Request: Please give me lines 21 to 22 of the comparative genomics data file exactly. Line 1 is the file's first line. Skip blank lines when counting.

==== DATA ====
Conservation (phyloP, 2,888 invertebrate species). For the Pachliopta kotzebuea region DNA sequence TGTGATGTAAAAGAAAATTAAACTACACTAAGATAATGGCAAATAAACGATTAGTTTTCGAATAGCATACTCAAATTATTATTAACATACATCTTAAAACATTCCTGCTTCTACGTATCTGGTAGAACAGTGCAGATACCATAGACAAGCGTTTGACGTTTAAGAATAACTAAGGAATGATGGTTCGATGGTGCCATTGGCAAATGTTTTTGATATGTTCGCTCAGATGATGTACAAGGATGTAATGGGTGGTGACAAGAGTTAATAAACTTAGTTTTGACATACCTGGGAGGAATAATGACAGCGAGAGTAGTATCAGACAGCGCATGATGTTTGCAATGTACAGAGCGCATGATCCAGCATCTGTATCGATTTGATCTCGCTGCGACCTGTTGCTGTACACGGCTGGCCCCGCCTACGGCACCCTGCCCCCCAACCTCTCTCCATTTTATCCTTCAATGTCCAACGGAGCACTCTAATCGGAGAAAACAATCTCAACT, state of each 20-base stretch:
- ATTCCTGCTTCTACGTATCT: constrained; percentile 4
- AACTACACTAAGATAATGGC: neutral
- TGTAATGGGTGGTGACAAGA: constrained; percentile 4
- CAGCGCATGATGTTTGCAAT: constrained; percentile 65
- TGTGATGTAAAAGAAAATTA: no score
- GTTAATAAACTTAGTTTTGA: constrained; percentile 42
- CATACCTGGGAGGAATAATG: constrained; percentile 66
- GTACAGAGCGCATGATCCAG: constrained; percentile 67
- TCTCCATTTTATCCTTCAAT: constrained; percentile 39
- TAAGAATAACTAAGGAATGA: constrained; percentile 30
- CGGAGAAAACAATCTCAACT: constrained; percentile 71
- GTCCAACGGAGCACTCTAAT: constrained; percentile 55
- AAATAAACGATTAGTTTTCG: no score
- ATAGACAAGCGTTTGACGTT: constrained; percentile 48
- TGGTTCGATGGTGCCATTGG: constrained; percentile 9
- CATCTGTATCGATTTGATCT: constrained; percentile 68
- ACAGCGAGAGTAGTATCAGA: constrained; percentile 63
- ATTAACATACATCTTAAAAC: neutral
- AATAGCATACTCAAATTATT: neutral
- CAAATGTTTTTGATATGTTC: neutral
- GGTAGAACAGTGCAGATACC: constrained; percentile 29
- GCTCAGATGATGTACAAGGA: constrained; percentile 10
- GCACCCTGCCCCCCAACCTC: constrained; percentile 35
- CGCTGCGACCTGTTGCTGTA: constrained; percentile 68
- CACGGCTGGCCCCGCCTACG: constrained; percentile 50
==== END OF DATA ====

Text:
- CAAATGTTTTTGATATGTTC: neutral
- GGTAGAACAGTGCAGATACC: constrained; percentile 29